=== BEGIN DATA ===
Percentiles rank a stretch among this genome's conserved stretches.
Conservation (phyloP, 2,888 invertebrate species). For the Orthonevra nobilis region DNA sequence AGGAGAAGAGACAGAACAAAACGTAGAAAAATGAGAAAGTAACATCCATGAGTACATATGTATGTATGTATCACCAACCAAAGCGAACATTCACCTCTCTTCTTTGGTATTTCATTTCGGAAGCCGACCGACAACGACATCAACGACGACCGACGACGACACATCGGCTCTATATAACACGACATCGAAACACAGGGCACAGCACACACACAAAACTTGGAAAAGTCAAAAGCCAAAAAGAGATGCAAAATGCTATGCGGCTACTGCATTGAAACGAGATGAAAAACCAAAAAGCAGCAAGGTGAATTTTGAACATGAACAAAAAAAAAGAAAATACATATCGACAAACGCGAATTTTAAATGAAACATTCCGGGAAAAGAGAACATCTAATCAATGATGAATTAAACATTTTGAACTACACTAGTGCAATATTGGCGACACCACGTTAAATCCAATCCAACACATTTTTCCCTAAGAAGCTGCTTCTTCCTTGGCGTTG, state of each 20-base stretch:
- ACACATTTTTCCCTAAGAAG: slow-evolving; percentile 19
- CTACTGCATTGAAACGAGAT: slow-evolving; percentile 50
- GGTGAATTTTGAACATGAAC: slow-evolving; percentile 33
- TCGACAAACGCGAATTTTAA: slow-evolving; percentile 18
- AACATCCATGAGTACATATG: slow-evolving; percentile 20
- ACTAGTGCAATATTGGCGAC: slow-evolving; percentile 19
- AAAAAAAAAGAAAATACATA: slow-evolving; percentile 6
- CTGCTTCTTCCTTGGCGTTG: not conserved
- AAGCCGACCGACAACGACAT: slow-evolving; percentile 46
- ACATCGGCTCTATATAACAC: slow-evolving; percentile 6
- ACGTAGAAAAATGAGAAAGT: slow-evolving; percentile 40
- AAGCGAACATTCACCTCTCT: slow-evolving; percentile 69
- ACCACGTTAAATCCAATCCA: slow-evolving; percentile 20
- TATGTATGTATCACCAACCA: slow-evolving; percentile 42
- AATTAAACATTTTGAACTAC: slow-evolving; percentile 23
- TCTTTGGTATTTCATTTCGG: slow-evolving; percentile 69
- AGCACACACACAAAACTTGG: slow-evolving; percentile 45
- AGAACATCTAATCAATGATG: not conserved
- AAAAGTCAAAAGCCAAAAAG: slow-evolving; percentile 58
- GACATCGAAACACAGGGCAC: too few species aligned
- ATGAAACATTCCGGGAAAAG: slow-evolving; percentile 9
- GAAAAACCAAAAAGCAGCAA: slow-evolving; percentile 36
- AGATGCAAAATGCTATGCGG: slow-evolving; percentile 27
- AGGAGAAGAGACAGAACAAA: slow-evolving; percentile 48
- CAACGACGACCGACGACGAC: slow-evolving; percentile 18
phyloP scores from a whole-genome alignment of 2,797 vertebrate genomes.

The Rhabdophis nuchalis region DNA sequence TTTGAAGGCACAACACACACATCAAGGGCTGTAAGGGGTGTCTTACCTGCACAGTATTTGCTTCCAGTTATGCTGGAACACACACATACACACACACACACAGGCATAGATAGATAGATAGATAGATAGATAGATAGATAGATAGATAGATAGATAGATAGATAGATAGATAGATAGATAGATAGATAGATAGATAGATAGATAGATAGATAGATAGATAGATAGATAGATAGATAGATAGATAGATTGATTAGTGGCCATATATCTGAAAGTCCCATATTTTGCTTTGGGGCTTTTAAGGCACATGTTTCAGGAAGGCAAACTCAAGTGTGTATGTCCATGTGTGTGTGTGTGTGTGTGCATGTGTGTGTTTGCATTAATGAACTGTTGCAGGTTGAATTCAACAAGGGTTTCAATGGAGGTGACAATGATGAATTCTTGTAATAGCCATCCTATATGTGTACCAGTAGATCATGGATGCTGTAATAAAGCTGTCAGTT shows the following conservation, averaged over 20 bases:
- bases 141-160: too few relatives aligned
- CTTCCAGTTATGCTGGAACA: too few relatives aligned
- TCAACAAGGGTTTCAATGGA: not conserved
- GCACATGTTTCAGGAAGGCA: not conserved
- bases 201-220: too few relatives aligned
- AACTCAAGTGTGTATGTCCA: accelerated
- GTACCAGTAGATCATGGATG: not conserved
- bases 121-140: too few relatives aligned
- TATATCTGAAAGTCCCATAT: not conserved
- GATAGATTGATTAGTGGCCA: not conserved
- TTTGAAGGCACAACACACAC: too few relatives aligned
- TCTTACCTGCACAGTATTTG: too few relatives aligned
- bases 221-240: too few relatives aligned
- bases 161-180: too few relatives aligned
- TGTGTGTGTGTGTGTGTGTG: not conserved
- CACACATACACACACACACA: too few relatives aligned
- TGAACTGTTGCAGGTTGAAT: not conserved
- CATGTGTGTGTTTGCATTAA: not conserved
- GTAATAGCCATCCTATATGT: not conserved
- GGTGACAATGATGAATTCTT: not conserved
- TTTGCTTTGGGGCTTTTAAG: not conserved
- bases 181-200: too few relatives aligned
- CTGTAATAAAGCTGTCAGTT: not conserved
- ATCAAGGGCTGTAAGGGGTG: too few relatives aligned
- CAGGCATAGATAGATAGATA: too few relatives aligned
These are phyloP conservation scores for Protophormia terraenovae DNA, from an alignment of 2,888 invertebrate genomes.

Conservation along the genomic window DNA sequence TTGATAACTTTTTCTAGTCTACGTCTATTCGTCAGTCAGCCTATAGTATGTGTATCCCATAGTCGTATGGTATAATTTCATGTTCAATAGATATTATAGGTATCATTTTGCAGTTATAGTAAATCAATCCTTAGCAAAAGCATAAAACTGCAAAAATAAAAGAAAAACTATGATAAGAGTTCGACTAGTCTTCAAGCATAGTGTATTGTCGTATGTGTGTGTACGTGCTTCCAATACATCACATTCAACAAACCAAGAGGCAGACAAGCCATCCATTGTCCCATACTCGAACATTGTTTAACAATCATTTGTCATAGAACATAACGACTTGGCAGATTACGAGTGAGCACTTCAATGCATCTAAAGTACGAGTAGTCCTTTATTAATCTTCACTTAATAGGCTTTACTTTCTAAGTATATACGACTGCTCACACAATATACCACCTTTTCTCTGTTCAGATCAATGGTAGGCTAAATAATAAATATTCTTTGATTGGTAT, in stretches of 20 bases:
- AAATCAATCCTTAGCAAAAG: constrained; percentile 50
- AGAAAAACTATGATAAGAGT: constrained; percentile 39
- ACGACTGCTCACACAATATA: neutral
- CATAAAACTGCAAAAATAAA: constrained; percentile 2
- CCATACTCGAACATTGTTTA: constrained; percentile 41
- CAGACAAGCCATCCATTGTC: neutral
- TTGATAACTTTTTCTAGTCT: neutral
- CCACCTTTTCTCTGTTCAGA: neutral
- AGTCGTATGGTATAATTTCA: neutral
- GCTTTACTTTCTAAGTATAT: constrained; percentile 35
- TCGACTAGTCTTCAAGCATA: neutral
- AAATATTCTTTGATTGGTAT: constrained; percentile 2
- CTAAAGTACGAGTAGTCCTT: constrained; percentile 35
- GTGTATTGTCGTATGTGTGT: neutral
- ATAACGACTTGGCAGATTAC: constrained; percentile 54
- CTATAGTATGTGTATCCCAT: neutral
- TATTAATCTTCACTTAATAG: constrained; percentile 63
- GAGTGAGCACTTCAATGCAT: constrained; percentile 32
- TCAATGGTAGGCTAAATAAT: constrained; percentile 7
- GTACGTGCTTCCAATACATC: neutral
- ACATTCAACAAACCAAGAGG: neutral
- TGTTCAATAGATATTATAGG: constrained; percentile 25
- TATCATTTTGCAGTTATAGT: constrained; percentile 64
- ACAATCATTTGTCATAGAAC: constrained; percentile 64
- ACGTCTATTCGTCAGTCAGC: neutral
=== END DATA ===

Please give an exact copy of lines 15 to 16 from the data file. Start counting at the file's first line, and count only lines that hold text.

- ACCACGTTAAATCCAATCCA: slow-evolving; percentile 20
- TATGTATGTATCACCAACCA: slow-evolving; percentile 42